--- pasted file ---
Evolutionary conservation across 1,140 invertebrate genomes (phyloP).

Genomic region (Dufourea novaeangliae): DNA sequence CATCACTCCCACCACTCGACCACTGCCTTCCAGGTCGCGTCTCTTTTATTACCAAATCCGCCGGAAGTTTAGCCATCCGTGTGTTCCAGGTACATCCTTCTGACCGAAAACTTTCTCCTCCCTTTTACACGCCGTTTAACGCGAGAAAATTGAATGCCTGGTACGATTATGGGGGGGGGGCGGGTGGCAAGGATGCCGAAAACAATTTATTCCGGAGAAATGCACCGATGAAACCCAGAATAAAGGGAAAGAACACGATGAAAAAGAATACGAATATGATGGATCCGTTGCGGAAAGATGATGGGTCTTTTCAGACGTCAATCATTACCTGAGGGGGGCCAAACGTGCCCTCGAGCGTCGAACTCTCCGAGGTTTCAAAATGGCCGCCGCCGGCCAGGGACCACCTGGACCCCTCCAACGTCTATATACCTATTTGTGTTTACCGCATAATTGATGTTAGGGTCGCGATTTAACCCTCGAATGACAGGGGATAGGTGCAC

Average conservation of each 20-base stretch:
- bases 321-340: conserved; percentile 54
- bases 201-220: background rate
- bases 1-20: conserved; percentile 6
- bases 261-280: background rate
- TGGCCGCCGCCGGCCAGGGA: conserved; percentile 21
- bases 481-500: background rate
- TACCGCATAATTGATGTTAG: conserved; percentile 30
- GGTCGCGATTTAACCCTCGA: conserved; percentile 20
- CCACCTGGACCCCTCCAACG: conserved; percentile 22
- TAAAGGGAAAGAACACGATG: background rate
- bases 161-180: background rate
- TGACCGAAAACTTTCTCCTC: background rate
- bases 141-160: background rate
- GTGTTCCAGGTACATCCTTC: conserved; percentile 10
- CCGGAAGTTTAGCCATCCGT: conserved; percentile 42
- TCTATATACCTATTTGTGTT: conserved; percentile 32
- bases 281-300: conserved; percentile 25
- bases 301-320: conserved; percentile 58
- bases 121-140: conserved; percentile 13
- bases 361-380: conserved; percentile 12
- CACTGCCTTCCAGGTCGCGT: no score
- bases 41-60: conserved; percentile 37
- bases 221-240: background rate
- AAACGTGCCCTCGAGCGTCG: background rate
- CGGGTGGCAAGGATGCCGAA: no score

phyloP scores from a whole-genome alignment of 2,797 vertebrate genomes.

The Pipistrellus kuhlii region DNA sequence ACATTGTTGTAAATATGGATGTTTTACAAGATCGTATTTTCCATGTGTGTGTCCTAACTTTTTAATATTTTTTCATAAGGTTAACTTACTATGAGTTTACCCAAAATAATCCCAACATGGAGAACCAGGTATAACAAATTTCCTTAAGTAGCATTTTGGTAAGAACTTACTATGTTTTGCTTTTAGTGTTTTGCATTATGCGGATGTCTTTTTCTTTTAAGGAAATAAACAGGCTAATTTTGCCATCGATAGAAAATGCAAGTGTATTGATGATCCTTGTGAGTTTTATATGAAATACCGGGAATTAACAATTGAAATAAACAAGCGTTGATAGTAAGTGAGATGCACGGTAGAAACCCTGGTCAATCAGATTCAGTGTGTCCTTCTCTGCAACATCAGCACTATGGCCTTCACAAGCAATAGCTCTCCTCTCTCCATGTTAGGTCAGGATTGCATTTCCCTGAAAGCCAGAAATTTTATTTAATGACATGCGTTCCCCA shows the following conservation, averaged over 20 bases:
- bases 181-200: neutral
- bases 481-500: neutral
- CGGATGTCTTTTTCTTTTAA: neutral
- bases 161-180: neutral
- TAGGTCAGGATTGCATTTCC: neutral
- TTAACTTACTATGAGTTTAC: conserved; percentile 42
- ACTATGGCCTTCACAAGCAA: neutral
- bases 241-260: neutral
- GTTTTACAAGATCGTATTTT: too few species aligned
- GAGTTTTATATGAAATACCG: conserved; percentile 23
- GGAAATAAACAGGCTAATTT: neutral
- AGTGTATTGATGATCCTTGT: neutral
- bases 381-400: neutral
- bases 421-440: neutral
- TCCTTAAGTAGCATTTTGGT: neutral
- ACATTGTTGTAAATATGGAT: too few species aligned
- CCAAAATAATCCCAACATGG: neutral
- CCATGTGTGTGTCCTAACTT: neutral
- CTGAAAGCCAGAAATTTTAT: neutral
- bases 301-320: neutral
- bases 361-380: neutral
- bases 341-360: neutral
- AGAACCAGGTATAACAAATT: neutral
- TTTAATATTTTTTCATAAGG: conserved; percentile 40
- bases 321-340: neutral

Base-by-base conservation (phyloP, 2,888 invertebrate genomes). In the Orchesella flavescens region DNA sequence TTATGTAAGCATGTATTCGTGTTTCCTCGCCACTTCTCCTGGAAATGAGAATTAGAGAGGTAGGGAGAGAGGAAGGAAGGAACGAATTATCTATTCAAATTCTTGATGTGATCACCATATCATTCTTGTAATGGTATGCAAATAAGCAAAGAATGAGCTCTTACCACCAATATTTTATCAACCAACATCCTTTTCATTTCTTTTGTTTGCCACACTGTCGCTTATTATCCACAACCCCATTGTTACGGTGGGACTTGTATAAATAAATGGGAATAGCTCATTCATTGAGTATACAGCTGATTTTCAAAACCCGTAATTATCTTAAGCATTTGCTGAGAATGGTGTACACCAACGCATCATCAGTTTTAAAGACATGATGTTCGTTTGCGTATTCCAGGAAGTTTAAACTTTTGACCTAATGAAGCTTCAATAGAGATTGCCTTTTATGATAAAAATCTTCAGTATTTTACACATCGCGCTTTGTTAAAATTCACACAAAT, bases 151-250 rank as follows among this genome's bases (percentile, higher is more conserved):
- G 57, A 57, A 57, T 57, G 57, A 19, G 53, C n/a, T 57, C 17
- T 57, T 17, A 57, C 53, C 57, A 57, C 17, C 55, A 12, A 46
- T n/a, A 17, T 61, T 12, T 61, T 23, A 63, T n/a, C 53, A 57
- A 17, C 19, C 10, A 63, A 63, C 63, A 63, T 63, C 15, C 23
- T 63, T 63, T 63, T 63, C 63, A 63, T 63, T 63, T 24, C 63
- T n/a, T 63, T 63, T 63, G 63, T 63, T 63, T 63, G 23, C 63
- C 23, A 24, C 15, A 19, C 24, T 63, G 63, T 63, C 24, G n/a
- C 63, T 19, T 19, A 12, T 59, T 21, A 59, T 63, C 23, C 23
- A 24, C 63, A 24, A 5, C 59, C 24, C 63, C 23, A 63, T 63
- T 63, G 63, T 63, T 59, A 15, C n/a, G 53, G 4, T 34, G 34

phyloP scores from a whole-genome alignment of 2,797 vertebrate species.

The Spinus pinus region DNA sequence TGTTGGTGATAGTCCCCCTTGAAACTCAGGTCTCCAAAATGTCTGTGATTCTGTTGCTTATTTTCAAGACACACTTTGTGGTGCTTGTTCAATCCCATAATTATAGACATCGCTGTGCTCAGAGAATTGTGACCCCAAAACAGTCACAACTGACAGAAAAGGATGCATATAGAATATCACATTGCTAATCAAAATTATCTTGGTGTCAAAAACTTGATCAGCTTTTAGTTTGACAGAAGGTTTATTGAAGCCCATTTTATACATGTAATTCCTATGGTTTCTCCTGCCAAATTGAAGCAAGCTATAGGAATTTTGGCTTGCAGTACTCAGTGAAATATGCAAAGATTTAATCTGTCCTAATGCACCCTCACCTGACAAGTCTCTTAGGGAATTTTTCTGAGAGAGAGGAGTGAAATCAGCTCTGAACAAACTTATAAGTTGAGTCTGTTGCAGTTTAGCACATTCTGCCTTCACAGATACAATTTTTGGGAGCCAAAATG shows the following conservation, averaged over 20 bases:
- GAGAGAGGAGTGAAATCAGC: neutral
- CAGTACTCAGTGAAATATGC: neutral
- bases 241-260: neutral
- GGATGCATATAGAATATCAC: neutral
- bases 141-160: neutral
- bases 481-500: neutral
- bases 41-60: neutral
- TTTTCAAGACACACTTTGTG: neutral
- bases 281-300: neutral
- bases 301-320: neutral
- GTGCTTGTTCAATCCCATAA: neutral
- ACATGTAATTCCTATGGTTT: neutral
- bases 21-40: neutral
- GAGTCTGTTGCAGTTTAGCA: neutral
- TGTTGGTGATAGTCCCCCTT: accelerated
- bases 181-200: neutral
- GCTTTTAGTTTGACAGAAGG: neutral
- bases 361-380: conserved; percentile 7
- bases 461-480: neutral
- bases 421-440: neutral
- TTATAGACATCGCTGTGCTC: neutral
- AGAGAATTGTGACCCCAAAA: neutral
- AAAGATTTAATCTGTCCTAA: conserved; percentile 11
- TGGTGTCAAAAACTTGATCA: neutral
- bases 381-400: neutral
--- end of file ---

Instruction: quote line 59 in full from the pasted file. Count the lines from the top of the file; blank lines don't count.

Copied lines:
- T n/a, A 17, T 61, T 12, T 61, T 23, A 63, T n/a, C 53, A 57